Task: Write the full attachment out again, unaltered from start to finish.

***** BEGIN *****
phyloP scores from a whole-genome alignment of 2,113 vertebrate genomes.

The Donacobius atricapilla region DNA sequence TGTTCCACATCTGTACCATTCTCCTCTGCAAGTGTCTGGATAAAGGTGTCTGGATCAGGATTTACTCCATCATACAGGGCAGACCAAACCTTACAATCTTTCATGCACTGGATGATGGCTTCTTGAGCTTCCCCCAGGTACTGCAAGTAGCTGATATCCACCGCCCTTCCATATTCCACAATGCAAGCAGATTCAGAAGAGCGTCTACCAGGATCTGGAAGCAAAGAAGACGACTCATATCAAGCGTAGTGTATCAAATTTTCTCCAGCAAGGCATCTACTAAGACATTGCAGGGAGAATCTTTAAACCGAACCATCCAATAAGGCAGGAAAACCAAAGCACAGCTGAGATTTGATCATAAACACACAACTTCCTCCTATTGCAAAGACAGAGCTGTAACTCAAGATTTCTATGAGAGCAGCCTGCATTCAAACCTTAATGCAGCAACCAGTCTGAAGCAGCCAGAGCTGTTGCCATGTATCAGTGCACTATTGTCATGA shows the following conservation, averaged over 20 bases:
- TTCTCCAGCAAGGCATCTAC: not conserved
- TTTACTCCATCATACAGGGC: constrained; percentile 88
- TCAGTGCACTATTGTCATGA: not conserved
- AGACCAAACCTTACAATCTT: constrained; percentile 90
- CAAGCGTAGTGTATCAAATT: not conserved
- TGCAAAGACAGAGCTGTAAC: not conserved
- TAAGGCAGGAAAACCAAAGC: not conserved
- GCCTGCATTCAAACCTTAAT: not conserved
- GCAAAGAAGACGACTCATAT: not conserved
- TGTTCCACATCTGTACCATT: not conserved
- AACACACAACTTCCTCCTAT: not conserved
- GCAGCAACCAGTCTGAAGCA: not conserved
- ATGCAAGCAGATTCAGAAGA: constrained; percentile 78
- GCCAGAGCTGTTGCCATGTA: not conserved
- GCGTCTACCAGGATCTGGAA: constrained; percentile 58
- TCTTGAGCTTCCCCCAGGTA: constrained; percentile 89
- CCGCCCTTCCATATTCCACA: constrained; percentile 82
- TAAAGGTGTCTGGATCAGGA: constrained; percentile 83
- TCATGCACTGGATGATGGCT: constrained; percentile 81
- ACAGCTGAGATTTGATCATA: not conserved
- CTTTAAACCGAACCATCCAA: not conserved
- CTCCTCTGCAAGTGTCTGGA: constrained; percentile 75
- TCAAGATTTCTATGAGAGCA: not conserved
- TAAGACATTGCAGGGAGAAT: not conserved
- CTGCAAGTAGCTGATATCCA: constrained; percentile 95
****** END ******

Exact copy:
phyloP scores from a whole-genome alignment of 2,113 vertebrate genomes.

The Donacobius atricapilla region DNA sequence TGTTCCACATCTGTACCATTCTCCTCTGCAAGTGTCTGGATAAAGGTGTCTGGATCAGGATTTACTCCATCATACAGGGCAGACCAAACCTTACAATCTTTCATGCACTGGATGATGGCTTCTTGAGCTTCCCCCAGGTACTGCAAGTAGCTGATATCCACCGCCCTTCCATATTCCACAATGCAAGCAGATTCAGAAGAGCGTCTACCAGGATCTGGAAGCAAAGAAGACGACTCATATCAAGCGTAGTGTATCAAATTTTCTCCAGCAAGGCATCTACTAAGACATTGCAGGGAGAATCTTTAAACCGAACCATCCAATAAGGCAGGAAAACCAAAGCACAGCTGAGATTTGATCATAAACACACAACTTCCTCCTATTGCAAAGACAGAGCTGTAACTCAAGATTTCTATGAGAGCAGCCTGCATTCAAACCTTAATGCAGCAACCAGTCTGAAGCAGCCAGAGCTGTTGCCATGTATCAGTGCACTATTGTCATGA shows the following conservation, averaged over 20 bases:
- TTCTCCAGCAAGGCATCTAC: not conserved
- TTTACTCCATCATACAGGGC: constrained; percentile 88
- TCAGTGCACTATTGTCATGA: not conserved
- AGACCAAACCTTACAATCTT: constrained; percentile 90
- CAAGCGTAGTGTATCAAATT: not conserved
- TGCAAAGACAGAGCTGTAAC: not conserved
- TAAGGCAGGAAAACCAAAGC: not conserved
- GCCTGCATTCAAACCTTAAT: not conserved
- GCAAAGAAGACGACTCATAT: not conserved
- TGTTCCACATCTGTACCATT: not conserved
- AACACACAACTTCCTCCTAT: not conserved
- GCAGCAACCAGTCTGAAGCA: not conserved
- ATGCAAGCAGATTCAGAAGA: constrained; percentile 78
- GCCAGAGCTGTTGCCATGTA: not conserved
- GCGTCTACCAGGATCTGGAA: constrained; percentile 58
- TCTTGAGCTTCCCCCAGGTA: constrained; percentile 89
- CCGCCCTTCCATATTCCACA: constrained; percentile 82
- TAAAGGTGTCTGGATCAGGA: constrained; percentile 83
- TCATGCACTGGATGATGGCT: constrained; percentile 81
- ACAGCTGAGATTTGATCATA: not conserved
- CTTTAAACCGAACCATCCAA: not conserved
- CTCCTCTGCAAGTGTCTGGA: constrained; percentile 75
- TCAAGATTTCTATGAGAGCA: not conserved
- TAAGACATTGCAGGGAGAAT: not conserved
- CTGCAAGTAGCTGATATCCA: constrained; percentile 95